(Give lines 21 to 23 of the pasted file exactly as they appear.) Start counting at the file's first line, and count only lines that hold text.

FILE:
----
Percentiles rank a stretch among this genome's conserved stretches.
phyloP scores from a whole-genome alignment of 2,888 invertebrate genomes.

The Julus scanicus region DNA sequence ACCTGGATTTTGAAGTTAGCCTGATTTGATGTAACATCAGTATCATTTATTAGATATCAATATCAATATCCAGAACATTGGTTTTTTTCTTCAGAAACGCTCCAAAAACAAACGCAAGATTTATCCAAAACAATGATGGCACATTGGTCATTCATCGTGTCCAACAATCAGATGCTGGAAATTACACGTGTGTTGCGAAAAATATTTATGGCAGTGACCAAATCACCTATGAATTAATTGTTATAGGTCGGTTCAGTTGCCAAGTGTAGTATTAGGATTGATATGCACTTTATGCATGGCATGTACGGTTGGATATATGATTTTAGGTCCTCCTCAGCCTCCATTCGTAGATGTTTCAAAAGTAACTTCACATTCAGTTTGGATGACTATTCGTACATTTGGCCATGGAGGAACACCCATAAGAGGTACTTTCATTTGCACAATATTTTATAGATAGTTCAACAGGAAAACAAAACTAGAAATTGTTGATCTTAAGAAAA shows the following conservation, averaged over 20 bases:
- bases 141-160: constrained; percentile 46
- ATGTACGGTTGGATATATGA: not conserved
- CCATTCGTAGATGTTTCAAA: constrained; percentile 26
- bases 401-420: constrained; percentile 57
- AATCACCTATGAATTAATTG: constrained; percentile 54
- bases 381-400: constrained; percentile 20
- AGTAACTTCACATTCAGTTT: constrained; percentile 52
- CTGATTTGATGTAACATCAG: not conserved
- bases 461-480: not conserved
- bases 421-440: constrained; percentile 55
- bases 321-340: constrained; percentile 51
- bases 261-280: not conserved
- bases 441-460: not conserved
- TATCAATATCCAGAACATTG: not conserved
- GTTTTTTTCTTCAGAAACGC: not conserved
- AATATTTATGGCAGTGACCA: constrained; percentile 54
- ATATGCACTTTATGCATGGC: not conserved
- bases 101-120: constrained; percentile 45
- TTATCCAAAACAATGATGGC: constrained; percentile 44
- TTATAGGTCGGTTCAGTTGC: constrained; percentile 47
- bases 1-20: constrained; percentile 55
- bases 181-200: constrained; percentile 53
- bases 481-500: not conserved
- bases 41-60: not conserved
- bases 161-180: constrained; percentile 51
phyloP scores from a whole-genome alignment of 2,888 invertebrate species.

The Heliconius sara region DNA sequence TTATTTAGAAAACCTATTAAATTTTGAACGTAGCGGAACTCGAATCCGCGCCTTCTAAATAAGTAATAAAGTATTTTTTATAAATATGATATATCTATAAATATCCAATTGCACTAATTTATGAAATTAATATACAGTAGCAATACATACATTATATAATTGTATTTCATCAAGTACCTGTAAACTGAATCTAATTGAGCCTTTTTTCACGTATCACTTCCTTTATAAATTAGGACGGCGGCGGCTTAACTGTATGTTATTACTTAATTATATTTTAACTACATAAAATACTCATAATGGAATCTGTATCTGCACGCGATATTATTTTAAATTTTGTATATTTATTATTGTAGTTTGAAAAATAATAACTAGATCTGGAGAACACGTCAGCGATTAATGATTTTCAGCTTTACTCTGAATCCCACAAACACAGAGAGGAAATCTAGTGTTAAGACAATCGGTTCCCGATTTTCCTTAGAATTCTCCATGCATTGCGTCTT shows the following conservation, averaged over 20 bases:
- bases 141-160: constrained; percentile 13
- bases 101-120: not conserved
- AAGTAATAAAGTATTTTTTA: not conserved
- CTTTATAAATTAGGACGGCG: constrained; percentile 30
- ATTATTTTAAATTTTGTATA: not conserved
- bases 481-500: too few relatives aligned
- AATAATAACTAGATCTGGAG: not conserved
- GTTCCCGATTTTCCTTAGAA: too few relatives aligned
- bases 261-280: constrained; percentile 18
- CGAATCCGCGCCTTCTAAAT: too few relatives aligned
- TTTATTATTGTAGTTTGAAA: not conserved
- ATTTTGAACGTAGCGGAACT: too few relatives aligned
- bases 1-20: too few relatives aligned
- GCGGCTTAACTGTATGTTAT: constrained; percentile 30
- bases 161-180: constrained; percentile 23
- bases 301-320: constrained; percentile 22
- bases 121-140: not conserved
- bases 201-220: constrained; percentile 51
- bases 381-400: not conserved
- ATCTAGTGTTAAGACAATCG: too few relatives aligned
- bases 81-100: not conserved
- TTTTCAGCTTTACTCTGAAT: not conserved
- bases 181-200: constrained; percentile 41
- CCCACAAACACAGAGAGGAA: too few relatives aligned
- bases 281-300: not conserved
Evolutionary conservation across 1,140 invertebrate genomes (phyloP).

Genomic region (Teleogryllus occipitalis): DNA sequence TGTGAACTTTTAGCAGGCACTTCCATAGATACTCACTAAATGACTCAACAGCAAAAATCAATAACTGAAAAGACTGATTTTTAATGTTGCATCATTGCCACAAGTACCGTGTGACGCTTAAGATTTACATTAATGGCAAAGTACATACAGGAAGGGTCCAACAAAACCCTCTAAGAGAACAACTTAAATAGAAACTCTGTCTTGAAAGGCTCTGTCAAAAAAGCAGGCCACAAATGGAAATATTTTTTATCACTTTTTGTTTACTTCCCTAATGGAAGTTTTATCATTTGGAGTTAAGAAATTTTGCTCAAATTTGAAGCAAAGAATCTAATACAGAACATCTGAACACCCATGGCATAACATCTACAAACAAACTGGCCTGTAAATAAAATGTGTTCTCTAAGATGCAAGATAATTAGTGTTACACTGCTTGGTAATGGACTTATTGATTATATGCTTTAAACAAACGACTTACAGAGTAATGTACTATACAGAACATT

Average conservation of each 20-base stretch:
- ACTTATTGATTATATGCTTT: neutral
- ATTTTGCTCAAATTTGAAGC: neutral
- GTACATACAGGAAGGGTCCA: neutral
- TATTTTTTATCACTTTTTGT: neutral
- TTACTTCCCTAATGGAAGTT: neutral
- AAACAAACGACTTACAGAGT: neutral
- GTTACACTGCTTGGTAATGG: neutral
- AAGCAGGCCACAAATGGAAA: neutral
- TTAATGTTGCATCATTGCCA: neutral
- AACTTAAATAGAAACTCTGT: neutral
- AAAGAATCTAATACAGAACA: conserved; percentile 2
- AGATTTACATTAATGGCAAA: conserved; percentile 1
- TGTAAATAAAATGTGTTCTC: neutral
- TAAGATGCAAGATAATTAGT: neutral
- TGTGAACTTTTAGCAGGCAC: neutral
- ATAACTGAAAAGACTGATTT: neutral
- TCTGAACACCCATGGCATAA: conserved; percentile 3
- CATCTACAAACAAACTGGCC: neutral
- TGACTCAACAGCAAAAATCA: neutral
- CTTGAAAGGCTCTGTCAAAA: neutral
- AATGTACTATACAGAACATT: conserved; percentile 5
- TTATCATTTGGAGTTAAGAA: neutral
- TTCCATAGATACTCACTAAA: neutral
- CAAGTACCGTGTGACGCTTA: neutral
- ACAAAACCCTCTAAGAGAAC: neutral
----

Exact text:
- bases 101-120: constrained; percentile 45
- TTATCCAAAACAATGATGGC: constrained; percentile 44
- TTATAGGTCGGTTCAGTTGC: constrained; percentile 47